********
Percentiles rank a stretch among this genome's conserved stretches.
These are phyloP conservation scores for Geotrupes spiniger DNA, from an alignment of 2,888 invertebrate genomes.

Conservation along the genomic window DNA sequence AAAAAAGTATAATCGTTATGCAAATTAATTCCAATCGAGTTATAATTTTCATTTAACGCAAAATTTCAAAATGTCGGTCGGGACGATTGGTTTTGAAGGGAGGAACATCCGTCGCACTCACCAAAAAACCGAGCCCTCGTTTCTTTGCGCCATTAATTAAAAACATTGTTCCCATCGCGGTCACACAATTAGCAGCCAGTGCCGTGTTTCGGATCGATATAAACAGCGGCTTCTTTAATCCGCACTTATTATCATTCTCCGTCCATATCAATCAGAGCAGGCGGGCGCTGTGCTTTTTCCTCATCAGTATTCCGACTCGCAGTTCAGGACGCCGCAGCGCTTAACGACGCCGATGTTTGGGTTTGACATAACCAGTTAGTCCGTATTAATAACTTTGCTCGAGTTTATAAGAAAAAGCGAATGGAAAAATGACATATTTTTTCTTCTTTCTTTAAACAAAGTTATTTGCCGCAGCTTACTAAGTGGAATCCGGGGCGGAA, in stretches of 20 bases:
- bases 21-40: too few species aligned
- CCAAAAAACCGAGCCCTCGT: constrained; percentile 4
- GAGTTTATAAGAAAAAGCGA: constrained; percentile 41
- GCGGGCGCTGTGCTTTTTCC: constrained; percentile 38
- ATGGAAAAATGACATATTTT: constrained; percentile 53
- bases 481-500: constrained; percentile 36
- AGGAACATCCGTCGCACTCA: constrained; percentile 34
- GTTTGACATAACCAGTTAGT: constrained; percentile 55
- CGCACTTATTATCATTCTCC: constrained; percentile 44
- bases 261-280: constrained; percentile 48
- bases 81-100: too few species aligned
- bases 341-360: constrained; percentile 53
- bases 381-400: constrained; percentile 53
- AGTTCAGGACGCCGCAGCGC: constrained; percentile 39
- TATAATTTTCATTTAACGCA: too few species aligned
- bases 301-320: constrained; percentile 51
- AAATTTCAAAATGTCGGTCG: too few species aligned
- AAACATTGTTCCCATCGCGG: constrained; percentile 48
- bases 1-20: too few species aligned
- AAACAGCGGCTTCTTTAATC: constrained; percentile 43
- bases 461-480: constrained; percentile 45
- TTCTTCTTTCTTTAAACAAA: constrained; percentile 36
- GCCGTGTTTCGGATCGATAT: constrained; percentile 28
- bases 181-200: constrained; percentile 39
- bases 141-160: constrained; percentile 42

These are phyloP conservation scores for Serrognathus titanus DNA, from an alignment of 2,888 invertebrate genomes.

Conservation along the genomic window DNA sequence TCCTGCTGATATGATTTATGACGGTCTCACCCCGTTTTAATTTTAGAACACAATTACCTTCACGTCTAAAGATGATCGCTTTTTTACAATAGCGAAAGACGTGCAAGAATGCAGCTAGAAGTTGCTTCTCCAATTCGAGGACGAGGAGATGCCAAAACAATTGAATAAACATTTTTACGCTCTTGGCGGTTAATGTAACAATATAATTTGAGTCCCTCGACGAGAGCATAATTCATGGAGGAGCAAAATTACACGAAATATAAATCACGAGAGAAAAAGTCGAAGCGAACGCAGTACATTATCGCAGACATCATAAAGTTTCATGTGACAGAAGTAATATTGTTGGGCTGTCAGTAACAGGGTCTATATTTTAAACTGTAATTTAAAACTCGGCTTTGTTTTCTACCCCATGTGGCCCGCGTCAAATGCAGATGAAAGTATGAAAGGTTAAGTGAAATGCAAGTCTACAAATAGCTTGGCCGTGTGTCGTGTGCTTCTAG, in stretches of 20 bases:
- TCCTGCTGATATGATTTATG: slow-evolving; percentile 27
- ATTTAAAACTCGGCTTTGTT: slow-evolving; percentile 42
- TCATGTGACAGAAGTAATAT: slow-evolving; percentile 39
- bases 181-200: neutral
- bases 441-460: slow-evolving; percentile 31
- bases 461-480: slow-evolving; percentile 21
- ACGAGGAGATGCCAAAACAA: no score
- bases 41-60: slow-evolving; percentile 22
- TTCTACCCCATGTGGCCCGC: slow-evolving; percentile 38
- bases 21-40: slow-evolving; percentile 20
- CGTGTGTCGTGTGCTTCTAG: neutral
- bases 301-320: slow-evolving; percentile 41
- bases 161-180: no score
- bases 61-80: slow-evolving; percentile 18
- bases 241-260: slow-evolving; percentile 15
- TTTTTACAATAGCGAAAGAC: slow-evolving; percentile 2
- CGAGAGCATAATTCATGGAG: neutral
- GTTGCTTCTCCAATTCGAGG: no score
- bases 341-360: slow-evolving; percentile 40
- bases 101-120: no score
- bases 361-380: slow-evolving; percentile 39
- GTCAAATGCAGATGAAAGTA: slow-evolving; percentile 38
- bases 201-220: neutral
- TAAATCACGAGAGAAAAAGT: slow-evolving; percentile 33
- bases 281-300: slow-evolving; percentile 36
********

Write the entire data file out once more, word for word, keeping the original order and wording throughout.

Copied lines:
Percentiles rank a stretch among this genome's conserved stretches.
These are phyloP conservation scores for Geotrupes spiniger DNA, from an alignment of 2,888 invertebrate genomes.

Conservation along the genomic window DNA sequence AAAAAAGTATAATCGTTATGCAAATTAATTCCAATCGAGTTATAATTTTCATTTAACGCAAAATTTCAAAATGTCGGTCGGGACGATTGGTTTTGAAGGGAGGAACATCCGTCGCACTCACCAAAAAACCGAGCCCTCGTTTCTTTGCGCCATTAATTAAAAACATTGTTCCCATCGCGGTCACACAATTAGCAGCCAGTGCCGTGTTTCGGATCGATATAAACAGCGGCTTCTTTAATCCGCACTTATTATCATTCTCCGTCCATATCAATCAGAGCAGGCGGGCGCTGTGCTTTTTCCTCATCAGTATTCCGACTCGCAGTTCAGGACGCCGCAGCGCTTAACGACGCCGATGTTTGGGTTTGACATAACCAGTTAGTCCGTATTAATAACTTTGCTCGAGTTTATAAGAAAAAGCGAATGGAAAAATGACATATTTTTTCTTCTTTCTTTAAACAAAGTTATTTGCCGCAGCTTACTAAGTGGAATCCGGGGCGGAA, in stretches of 20 bases:
- bases 21-40: too few species aligned
- CCAAAAAACCGAGCCCTCGT: constrained; percentile 4
- GAGTTTATAAGAAAAAGCGA: constrained; percentile 41
- GCGGGCGCTGTGCTTTTTCC: constrained; percentile 38
- ATGGAAAAATGACATATTTT: constrained; percentile 53
- bases 481-500: constrained; percentile 36
- AGGAACATCCGTCGCACTCA: constrained; percentile 34
- GTTTGACATAACCAGTTAGT: constrained; percentile 55
- CGCACTTATTATCATTCTCC: constrained; percentile 44
- bases 261-280: constrained; percentile 48
- bases 81-100: too few species aligned
- bases 341-360: constrained; percentile 53
- bases 381-400: constrained; percentile 53
- AGTTCAGGACGCCGCAGCGC: constrained; percentile 39
- TATAATTTTCATTTAACGCA: too few species aligned
- bases 301-320: constrained; percentile 51
- AAATTTCAAAATGTCGGTCG: too few species aligned
- AAACATTGTTCCCATCGCGG: constrained; percentile 48
- bases 1-20: too few species aligned
- AAACAGCGGCTTCTTTAATC: constrained; percentile 43
- bases 461-480: constrained; percentile 45
- TTCTTCTTTCTTTAAACAAA: constrained; percentile 36
- GCCGTGTTTCGGATCGATAT: constrained; percentile 28
- bases 181-200: constrained; percentile 39
- bases 141-160: constrained; percentile 42

These are phyloP conservation scores for Serrognathus titanus DNA, from an alignment of 2,888 invertebrate genomes.

Conservation along the genomic window DNA sequence TCCTGCTGATATGATTTATGACGGTCTCACCCCGTTTTAATTTTAGAACACAATTACCTTCACGTCTAAAGATGATCGCTTTTTTACAATAGCGAAAGACGTGCAAGAATGCAGCTAGAAGTTGCTTCTCCAATTCGAGGACGAGGAGATGCCAAAACAATTGAATAAACATTTTTACGCTCTTGGCGGTTAATGTAACAATATAATTTGAGTCCCTCGACGAGAGCATAATTCATGGAGGAGCAAAATTACACGAAATATAAATCACGAGAGAAAAAGTCGAAGCGAACGCAGTACATTATCGCAGACATCATAAAGTTTCATGTGACAGAAGTAATATTGTTGGGCTGTCAGTAACAGGGTCTATATTTTAAACTGTAATTTAAAACTCGGCTTTGTTTTCTACCCCATGTGGCCCGCGTCAAATGCAGATGAAAGTATGAAAGGTTAAGTGAAATGCAAGTCTACAAATAGCTTGGCCGTGTGTCGTGTGCTTCTAG, in stretches of 20 bases:
- TCCTGCTGATATGATTTATG: slow-evolving; percentile 27
- ATTTAAAACTCGGCTTTGTT: slow-evolving; percentile 42
- TCATGTGACAGAAGTAATAT: slow-evolving; percentile 39
- bases 181-200: neutral
- bases 441-460: slow-evolving; percentile 31
- bases 461-480: slow-evolving; percentile 21
- ACGAGGAGATGCCAAAACAA: no score
- bases 41-60: slow-evolving; percentile 22
- TTCTACCCCATGTGGCCCGC: slow-evolving; percentile 38
- bases 21-40: slow-evolving; percentile 20
- CGTGTGTCGTGTGCTTCTAG: neutral
- bases 301-320: slow-evolving; percentile 41
- bases 161-180: no score
- bases 61-80: slow-evolving; percentile 18
- bases 241-260: slow-evolving; percentile 15
- TTTTTACAATAGCGAAAGAC: slow-evolving; percentile 2
- CGAGAGCATAATTCATGGAG: neutral
- GTTGCTTCTCCAATTCGAGG: no score
- bases 341-360: slow-evolving; percentile 40
- bases 101-120: no score
- bases 361-380: slow-evolving; percentile 39
- GTCAAATGCAGATGAAAGTA: slow-evolving; percentile 38
- bases 201-220: neutral
- TAAATCACGAGAGAAAAAGT: slow-evolving; percentile 33
- bases 281-300: slow-evolving; percentile 36